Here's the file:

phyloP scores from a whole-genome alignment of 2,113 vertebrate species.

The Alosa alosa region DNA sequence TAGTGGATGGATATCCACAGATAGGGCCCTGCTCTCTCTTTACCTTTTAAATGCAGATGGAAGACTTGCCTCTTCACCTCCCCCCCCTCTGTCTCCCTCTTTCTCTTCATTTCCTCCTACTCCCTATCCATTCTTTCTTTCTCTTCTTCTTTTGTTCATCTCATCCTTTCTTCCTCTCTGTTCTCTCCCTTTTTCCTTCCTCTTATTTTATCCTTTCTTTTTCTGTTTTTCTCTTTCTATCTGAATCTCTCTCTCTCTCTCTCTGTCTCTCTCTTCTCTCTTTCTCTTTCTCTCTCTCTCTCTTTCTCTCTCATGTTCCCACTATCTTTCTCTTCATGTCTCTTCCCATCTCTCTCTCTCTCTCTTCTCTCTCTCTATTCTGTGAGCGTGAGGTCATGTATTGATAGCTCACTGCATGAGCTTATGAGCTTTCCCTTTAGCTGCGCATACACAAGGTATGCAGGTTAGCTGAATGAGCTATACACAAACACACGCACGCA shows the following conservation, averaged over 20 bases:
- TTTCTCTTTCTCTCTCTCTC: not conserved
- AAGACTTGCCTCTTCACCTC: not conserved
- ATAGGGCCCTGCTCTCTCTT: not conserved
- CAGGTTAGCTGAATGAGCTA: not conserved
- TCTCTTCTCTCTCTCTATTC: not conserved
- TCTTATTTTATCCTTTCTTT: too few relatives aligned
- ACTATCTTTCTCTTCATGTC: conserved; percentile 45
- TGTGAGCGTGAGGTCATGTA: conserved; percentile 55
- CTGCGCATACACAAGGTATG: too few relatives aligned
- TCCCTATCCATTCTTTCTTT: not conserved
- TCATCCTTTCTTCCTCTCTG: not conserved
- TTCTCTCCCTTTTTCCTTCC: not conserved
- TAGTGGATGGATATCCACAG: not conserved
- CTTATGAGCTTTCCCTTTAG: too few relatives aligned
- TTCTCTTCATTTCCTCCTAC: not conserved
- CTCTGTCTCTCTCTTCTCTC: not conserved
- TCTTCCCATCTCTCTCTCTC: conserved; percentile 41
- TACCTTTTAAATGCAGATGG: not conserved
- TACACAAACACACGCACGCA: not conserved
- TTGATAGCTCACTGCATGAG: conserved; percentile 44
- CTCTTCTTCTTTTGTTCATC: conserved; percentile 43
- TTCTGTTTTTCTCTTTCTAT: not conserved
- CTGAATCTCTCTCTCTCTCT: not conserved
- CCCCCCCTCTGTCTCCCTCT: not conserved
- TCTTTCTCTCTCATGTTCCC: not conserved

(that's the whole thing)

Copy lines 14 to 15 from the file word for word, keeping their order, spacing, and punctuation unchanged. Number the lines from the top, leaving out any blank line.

- TTCTCTCCCTTTTTCCTTCC: not conserved
- TAGTGGATGGATATCCACAG: not conserved